Schools, teachers and even parents are aware of the deficits within their educational programs but are not always in a position to address them. Fortunately, there are a number of resources on the web to assist teachers in supplementing their out of date textbooks with creative approaches to augment the classroom experience. One of those resources is Edutopia.

The George Lucas Foundation established Edutopia ( to address the challenges of learning and educating in today's world of continual technological advances, where in many instances, students who are barely literate have to hurry and catch up with the digital age in order to be able to be competitive when they enter the workplace. They have provided a forum for educators to share and distribute information with each other via an assortment of media. The core concepts of Edutopia are Project Learning, Social and Emotional Learning, Technology Integration, Teacher Development, Comprehensive Assessment and Integrated Studies. Teachers all across the United States are posting information and learning how to use hands on projects and other methods to enhance their classroom lessons.

In order for students to be well rounded and develop into creative, critical thinkers they need to be exposed to a variety of interesting and stimulating activities that cause them to ask "what are we doing next?" Project based and experiential learning lesson plans provide the approach while specific programs to provide enrichment classes to students provide the means.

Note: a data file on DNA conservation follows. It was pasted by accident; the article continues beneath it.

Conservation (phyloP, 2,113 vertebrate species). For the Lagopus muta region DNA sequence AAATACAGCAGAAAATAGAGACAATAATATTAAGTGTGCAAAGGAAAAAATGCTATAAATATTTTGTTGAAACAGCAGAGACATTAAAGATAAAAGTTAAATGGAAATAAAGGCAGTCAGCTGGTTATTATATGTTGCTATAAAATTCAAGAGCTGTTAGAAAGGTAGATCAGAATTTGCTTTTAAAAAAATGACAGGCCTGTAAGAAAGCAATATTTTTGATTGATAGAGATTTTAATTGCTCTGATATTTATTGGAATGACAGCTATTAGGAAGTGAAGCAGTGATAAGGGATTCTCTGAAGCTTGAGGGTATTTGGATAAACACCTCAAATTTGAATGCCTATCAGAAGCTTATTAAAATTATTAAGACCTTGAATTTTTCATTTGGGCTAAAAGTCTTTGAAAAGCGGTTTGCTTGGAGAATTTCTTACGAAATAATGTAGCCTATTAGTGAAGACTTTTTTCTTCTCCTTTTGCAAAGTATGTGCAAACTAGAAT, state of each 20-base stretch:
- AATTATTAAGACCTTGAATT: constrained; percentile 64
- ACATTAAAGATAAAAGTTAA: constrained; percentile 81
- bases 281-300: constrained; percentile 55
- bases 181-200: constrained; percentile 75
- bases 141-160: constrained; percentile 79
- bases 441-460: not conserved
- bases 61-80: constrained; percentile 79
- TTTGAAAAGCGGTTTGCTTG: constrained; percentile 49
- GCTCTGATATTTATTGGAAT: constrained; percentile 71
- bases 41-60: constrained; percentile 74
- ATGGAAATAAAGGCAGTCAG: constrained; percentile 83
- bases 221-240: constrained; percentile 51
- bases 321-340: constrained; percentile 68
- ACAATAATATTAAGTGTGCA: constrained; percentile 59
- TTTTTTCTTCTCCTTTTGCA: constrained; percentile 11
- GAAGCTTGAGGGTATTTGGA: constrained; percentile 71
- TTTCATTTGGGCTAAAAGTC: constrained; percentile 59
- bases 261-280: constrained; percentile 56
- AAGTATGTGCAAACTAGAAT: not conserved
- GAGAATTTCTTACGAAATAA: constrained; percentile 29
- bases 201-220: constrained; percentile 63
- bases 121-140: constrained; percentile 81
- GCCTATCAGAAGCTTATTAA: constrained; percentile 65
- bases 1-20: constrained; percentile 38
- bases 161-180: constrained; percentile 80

The Arts

Just as Liberal Arts contribute to the well-rounded adult student, supplementing the basic subjects in elementary education with electives and extended day enrichment classes offers a vital opportunity to shape young minds early on and foster interest in learning and scholarly habits. These classes allow for the introduction of important concepts that the traditional lesson plans don't leave room for.
It is extremely important for students to participate in and develop an appreciation for what the arts disciplines have to offer. Even if they never become dancers, painters or musicians there is much they can learn that will later come in handy in the adult world that will be applicable to social settings as well as the work world. Developing this appreciation also helps insure the future of the arts for other generations.

The documentary film "Mad Hot Ballroom" is a great example of how partnered social dance has been used in schools to improve self-esteem, manners, communication and consideration for others resulting in fewer discipline problems. Children love music and they absolutely love to dance and once they get past the issue of having to touch a boy/girl and potentially looking silly they completely embrace Salsa, Merengue, Tango and Swing. The also enjoy teaching it to other students, and performing and showing what they have learned to their parents.

Extended day enrichment classes not only provide a better alternative to aftercare and late pickup the use of nontraditional approaches like Hip Hop classes that foster the appreciation for poetry and ethnic dance classes for African and Brazlian forms add an additional cultural element while allowing students to get up an move, which is a plus after they have spent the better part of their day confined to a desk. Classes like yoga promote calmness and good posture while encouraging students toward healthy lifestyles. Schools with garden programs have found that children love to watch things grow as well as prepare their own foods and have connected this interest to science and math curriculums.
Education is a challenging enterprise that can also be deeply gratifying. No matter what changes take place in the world around us some things are constant: children learn best when they are fully engaged in what is happening.